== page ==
1 Minute 1 Work: Dunham Massey, Bird’s-eye View from the South
At the end of the 17^th^ century, there was a trend for rich patrons to have their houses and estates painted. This 'Bird's-eye View from the South', of Dunham Massey in Cheshire, is a very fine example of this type of painting by Dutch artist Adriaen van Diest. The painting serves as a 'portrait' of the elegant house -- showcasing the patron's wealth, the estate's rich resources and commercial potential.
In this HENI Talk, David Taylor, curator of pictures and sculpture for the National Trust, gives a one-minute introduction to this remarkable 'bird's-eye view'.
Curator of Pictures and Sculpture, National Trust
David Taylor's expertise lies in 16th and 17th-century portraiture and early modern Scottish art. He also specialises in the work of Sir Peter Lely and female patronage at the court of Charles II. David was previously Senior Curator with the National Galleries of Scotland, joining the National Trust in 2012 as Curator of Pictures and Sculpture, London. He has lectured and published widely in his field and has curated a number of exhibitions on subjects ranging from Enlightenment Scotland to Stanley Spencer.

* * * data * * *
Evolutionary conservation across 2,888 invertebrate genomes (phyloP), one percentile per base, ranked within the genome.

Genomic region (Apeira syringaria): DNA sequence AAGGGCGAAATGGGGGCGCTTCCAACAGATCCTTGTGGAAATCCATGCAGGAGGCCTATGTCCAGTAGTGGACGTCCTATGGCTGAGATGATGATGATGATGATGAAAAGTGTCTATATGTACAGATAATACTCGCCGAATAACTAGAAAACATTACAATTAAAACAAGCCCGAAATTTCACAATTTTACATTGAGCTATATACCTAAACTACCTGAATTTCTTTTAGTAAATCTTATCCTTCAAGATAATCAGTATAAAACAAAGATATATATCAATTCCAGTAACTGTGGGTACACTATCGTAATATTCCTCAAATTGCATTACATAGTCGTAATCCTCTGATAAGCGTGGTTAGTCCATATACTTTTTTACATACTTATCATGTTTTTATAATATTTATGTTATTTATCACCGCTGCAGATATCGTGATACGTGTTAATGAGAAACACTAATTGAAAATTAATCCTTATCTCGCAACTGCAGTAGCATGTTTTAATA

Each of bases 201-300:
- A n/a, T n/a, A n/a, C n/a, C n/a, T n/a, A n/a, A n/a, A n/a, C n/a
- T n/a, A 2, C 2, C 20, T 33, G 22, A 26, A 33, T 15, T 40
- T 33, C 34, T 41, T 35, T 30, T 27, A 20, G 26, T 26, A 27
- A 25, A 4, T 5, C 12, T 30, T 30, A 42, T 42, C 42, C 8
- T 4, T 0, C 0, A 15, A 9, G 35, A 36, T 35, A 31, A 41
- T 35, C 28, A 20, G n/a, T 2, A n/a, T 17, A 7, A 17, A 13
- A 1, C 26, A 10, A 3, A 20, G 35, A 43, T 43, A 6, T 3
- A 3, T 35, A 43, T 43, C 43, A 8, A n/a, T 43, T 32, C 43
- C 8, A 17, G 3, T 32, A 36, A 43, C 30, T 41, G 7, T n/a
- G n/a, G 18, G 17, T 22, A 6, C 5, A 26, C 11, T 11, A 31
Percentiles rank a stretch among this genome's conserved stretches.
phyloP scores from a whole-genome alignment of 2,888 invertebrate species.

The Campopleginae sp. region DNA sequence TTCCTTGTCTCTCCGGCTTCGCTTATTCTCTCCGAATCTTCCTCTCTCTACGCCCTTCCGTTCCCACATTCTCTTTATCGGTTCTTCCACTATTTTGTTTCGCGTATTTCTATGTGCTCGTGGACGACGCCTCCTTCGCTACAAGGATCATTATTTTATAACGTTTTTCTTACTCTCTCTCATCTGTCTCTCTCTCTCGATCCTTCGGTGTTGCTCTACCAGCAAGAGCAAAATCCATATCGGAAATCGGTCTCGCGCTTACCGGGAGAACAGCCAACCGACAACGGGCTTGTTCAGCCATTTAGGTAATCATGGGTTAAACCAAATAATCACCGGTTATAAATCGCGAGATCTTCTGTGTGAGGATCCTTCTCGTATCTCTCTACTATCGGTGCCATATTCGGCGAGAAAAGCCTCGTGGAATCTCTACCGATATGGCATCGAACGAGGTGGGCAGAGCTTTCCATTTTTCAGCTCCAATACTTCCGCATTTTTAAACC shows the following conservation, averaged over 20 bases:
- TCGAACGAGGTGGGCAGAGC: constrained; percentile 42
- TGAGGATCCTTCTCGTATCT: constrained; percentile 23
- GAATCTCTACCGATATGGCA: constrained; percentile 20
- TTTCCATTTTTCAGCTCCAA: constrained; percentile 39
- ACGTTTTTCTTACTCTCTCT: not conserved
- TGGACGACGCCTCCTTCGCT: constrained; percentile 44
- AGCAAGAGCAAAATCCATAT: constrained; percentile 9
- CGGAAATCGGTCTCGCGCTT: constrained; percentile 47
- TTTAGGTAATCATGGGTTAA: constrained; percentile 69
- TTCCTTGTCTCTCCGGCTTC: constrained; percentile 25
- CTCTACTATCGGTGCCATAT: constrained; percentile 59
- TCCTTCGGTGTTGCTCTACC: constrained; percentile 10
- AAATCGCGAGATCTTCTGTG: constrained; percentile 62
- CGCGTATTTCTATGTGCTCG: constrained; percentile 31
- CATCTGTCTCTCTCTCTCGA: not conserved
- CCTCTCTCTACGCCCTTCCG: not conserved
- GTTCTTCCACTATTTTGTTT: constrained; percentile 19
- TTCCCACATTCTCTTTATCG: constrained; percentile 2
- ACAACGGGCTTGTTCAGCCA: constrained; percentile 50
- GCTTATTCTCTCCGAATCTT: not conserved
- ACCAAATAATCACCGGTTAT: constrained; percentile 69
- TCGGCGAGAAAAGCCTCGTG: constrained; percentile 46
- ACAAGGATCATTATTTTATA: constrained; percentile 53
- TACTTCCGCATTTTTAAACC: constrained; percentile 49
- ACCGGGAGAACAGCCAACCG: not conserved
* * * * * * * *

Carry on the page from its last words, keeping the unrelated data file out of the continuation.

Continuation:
As one of the National Trust's experts, David is no stranger to the media. Interest in the Rembrandt news story in 2013 saw David sharing his knowledge and excitement with TV, radio and print journalists from the UK and around the world.
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